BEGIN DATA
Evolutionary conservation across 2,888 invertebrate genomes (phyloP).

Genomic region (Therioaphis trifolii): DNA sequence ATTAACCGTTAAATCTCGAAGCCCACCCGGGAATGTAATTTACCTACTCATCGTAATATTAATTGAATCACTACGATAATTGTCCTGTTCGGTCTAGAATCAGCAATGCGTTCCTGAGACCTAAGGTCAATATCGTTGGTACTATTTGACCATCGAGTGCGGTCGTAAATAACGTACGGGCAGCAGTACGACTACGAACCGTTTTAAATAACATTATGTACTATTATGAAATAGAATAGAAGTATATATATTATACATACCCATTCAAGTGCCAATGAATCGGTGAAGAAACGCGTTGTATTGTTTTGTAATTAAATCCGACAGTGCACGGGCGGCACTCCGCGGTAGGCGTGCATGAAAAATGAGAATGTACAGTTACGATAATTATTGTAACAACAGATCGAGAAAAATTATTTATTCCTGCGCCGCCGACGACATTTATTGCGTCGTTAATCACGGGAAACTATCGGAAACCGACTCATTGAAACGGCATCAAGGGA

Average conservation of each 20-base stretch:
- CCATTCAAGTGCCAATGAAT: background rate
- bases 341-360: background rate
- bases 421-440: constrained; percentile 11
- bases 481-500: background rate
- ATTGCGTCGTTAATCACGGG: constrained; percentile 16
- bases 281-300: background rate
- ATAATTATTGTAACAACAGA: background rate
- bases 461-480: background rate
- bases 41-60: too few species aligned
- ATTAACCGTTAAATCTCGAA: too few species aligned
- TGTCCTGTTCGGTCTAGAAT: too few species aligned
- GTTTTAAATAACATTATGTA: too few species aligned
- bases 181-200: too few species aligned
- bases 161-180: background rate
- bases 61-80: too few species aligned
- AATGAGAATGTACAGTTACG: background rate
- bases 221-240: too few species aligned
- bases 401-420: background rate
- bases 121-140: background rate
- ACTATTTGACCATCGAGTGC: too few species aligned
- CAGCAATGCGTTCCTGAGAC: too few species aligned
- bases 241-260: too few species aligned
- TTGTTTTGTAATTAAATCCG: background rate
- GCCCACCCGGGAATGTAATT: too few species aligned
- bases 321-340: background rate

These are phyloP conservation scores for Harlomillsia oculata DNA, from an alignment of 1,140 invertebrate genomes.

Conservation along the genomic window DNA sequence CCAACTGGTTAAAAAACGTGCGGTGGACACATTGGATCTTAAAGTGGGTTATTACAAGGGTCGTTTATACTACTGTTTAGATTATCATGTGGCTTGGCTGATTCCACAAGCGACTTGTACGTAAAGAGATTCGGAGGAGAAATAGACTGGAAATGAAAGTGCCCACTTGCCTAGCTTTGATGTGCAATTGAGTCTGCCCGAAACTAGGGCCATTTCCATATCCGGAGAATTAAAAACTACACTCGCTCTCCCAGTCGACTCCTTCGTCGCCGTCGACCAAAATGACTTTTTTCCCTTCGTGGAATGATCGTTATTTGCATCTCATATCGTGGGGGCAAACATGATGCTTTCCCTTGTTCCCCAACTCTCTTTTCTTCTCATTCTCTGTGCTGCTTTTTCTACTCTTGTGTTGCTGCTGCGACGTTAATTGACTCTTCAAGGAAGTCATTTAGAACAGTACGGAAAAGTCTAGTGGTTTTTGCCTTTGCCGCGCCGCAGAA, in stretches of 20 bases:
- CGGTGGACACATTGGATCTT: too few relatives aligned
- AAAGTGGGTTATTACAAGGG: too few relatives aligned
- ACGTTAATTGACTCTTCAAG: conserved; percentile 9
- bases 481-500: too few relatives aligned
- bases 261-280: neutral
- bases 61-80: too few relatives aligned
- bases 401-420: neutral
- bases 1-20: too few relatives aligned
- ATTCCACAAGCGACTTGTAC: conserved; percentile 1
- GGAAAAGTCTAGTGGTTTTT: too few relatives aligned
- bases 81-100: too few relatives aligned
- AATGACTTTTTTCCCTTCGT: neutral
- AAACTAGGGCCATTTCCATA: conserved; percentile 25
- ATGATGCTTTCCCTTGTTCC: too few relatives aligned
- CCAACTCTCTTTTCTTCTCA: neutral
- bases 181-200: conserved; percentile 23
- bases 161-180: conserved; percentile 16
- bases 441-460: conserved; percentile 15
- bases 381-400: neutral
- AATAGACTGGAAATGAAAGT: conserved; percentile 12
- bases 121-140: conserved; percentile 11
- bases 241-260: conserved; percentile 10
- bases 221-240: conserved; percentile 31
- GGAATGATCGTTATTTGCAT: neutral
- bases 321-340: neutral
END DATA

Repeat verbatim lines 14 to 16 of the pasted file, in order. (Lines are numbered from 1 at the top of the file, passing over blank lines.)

- TGTCCTGTTCGGTCTAGAAT: too few species aligned
- GTTTTAAATAACATTATGTA: too few species aligned
- bases 181-200: too few species aligned